Running down is fun. Technical downhills are the funniest if you have a good technique, is like a dance with the elements. There’s no big secret, if you want to be a good downhill runner you need to train in the mountains, because is not about the strenght but about the feet and the vision.
Well, easy downhills where is not any technical element (dirt roads, good trails, grassy fields) are more about legs strenght so for that it can be good to work speed and quadriceps strenght. Running flat or gentle downhill will be the best training for those easy downhills.
For technical downhills, when steepness or obstacles on the path make us slow down it is another game, it becames about coordination and feet position. The first important thing to realize is the terrain under our feet. It seems obious but can take time to get the knowledge of how we need to put the feet in any surface and to feel that under our feet when we are running.
The terrain can be hard ( rock, ice) soft (mud, soft snow, deep moss) or anything in between, or a layering (rock with mud on top, rock with gravel, ice with snow… or the oposite crosty snow or frozen mud). In any of those terrains we will put our feet and apply the weight of our body on different ways. To have that is not to read in an article but to go and run on different surfaces and see by ourselves what it works the better, and practice until we can feel with our feet if we’re doing on the best way.
In general, in slippery hard surfaces (ice, wet rock) we will try to apply a vertical force (push down, not in front or to the back) to not glide and short steeps without much weight. On the opposite, on a slippery soft terrain (mud, snow) we can use the glissade to move faster, and then the steeps can be long and with a progressive low to stronger pressure. On hard terrain we will go with the middle or frontfood, in soft terrain (grass, mud, gravel…) we can go with the rearfoot. On crosty terrain, we will go light applying a soft pressure (bending the knees when the contact) but short steep to not let the time to the hard layer to break… Go out and play in different surfaces to see how your body needs to be.
The lenght of the steeps will be also depending the terrain and surface, normally more is technical, shorter are the steeps, with a better vision-feet coordination, to put the feet where and how we exactly want.
Fot that is important the visualisation. Where we put the focus with our eyes. The general rule is to look as far as possible. More we anticipate, faster we can go, but for that we need to memorize the steeps to do until where we have our vision, so more is technical shorter this focus will be. On that technical terrain, the focus should be like changing the car lights. Close-far-close-far rather fast, so we visualize far and we got reminders on what is close to us.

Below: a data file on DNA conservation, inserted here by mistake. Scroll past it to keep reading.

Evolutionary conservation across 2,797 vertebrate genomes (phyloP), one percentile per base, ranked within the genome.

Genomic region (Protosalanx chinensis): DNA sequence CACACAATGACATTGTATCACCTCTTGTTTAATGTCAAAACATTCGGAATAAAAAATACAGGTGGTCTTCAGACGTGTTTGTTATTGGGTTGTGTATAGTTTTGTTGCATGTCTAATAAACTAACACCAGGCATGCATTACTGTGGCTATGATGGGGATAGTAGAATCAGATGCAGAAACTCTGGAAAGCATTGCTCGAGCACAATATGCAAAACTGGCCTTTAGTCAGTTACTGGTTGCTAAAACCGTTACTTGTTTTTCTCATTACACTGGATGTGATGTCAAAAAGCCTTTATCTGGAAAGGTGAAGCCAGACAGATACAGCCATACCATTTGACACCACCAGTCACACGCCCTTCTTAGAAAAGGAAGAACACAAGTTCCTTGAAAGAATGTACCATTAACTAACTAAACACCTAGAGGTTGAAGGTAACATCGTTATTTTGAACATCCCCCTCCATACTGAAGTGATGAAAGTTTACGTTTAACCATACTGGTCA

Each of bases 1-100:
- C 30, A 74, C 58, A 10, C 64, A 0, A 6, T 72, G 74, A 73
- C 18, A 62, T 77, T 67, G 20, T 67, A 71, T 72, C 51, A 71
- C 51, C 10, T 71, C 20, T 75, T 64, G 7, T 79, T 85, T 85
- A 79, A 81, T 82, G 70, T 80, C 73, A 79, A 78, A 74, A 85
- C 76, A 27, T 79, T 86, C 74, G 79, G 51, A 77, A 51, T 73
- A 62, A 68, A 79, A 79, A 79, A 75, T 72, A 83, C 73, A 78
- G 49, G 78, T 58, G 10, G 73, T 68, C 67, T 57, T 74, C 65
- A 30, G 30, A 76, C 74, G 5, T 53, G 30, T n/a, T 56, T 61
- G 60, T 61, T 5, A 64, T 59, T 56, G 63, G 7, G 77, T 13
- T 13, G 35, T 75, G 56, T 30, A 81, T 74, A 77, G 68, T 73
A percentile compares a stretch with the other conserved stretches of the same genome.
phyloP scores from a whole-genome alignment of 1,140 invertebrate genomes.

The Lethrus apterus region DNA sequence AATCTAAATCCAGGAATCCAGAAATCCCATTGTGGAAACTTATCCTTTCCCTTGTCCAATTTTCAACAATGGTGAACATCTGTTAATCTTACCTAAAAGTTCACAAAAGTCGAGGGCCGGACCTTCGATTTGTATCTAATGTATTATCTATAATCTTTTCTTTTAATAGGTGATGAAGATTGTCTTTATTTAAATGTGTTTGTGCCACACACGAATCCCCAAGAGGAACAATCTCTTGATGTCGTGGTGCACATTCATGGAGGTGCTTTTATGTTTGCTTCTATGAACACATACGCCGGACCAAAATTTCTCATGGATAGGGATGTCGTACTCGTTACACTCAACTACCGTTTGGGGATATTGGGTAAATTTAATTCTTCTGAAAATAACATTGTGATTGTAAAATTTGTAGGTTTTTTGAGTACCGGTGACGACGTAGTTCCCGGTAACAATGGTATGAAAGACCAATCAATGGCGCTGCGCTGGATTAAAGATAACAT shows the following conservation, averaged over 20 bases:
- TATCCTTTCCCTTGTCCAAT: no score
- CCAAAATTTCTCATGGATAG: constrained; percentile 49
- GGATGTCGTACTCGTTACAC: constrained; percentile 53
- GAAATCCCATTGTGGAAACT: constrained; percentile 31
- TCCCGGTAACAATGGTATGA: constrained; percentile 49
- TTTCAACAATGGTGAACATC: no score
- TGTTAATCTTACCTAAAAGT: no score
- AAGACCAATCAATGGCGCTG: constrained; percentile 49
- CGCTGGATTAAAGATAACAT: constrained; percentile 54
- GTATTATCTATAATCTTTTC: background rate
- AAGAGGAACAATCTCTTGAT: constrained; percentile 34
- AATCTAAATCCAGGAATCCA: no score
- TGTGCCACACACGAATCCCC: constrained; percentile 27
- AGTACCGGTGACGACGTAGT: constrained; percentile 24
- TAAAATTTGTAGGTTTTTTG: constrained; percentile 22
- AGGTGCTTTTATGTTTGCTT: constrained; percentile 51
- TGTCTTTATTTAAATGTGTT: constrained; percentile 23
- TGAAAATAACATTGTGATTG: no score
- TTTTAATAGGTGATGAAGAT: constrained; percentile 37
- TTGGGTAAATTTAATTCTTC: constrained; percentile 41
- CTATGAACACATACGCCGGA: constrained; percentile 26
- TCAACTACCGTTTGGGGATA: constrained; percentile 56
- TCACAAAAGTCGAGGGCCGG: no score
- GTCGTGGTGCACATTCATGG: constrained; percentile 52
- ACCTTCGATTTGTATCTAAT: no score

To practice this memorisation of the terrain we can do some exercises. Starting on easyier trails and stop look on the 4-5 steeps in front and memorize the obstacles (rocks, turns…) and then think where we want to put our feet and the lenght and pressure of the steeps: “a short one to the first rock, then a big jump a bit to the right to avoid that other rock, then turning left and short steeps because is slippery… “ And do-it without looking under our feet. Then we can do-it without stoping to think and to look but trying to do the process on our run, and finally a great exercise is to close the eyes for some seconds during our downhills, visualizing what is under our feets on our memory.
To run down we will use all our body, not only the legs but also the arms and head to keep the balance, sometimes opening the arms will make us more stable, on a turn, puting the weight of the body and arms towards where we turn will help us…
Another important skill is the path finding. Train to see from some distance where is easy to go down, more on the right or the left, on a side or other. As a skier is looking to the color of the snow and the shape of the terrain to see where is the easiest snow to ski, we need to do the same while running down. Trying not to look only on our feet but far to anticipate where we are going and the best path. Practicing speed downhill sports as offpist skiing or mountain bike are great training for that.
Last, it is important to get to know our feet. We can put the feet in many different possitions, on the frontfoot, middlefoot on the hill but also on the laterals, external and internal, we can do some steeps without weight just to keep or change the direction. For that it is important to have strong ankles. Propioception work on gym, slackline, walk barefoot and run on unstable terrain are good tools for that.
To finish here some exercises I like to do to improve my downhill running:
- Close eyes: as explained before. Close the eyes for 3-5 steeps to work the visualisation and memorisation of the terrain.
- Dancing: while running down, do some 360 turns (doing one steep on our back) clap the hands on our back, move the upper body as dancing or even the legs doing some jumping “Heidi” steeps… To work on our body position, on relaxing the upper body.
- Follow someone: to run on the steeps of another runner is a good exercise of having fast reflex. be as close as you can run, just a few centimeters apart from the feet of the one in front, to have very little time to react and cut the visualisation and anticipation.
- Challenge yourself on the terrain, on safe terrains, run as fast as you can until falling, to test different steeps and surfaces.
Here some videos of downhill running in races:
Thank you for the inside and details on this important part of trailrunning, will there be an article about run-climbing and durable training in the future?